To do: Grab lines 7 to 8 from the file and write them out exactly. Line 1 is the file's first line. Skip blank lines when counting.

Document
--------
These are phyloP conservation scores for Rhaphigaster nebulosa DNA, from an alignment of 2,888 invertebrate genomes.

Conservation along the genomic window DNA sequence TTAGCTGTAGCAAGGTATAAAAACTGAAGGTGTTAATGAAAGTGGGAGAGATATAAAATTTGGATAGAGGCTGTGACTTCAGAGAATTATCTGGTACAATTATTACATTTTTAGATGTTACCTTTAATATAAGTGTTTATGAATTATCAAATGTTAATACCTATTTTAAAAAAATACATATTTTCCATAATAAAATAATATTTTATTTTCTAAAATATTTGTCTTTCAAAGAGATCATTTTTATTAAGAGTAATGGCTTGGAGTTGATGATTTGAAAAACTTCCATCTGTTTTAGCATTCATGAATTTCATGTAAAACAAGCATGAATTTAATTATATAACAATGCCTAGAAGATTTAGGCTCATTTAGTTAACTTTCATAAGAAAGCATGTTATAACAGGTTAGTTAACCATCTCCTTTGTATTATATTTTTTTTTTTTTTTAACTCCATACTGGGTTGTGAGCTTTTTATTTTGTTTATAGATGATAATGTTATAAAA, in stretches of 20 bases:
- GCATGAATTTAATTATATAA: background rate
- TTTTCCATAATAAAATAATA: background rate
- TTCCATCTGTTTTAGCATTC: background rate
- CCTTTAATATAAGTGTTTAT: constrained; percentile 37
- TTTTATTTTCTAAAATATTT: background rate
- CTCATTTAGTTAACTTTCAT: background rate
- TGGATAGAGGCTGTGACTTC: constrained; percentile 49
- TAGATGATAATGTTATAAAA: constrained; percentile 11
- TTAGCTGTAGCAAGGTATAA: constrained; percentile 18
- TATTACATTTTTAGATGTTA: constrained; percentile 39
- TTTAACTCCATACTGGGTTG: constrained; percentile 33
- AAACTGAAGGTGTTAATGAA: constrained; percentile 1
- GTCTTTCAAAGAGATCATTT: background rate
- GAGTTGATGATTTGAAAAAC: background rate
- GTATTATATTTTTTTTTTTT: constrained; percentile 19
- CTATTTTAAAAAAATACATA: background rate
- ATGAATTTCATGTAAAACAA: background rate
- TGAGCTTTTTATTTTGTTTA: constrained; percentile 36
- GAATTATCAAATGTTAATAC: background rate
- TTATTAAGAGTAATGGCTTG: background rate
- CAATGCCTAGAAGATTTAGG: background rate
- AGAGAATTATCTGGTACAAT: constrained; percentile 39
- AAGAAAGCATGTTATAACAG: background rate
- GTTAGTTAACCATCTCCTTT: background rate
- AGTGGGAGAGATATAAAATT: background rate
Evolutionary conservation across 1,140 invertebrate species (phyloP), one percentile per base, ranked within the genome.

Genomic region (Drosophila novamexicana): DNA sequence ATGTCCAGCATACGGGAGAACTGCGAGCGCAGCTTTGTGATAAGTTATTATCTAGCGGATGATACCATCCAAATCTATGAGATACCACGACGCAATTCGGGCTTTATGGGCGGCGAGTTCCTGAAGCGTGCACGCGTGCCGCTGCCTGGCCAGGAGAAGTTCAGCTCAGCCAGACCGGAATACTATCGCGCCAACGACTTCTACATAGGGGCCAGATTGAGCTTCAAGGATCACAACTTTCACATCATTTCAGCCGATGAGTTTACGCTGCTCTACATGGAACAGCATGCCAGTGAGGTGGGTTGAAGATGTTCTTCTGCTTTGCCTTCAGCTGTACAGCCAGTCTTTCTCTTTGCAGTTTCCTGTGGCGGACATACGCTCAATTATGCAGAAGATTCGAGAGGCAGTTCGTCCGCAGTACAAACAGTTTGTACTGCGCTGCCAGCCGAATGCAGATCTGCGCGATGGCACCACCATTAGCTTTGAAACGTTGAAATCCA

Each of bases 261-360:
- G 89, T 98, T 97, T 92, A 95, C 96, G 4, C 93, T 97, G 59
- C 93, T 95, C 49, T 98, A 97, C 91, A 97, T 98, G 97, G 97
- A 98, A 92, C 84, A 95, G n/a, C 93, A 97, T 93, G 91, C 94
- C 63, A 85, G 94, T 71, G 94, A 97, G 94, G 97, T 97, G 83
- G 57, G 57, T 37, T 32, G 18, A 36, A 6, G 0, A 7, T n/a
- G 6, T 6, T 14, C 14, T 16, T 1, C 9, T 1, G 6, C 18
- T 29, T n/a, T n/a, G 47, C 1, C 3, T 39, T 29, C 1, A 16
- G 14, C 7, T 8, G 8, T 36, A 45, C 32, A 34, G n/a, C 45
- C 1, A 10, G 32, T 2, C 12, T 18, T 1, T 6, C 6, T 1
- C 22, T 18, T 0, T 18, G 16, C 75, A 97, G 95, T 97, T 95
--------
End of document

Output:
- TTTTATTTTCTAAAATATTT: background rate
- CTCATTTAGTTAACTTTCAT: background rate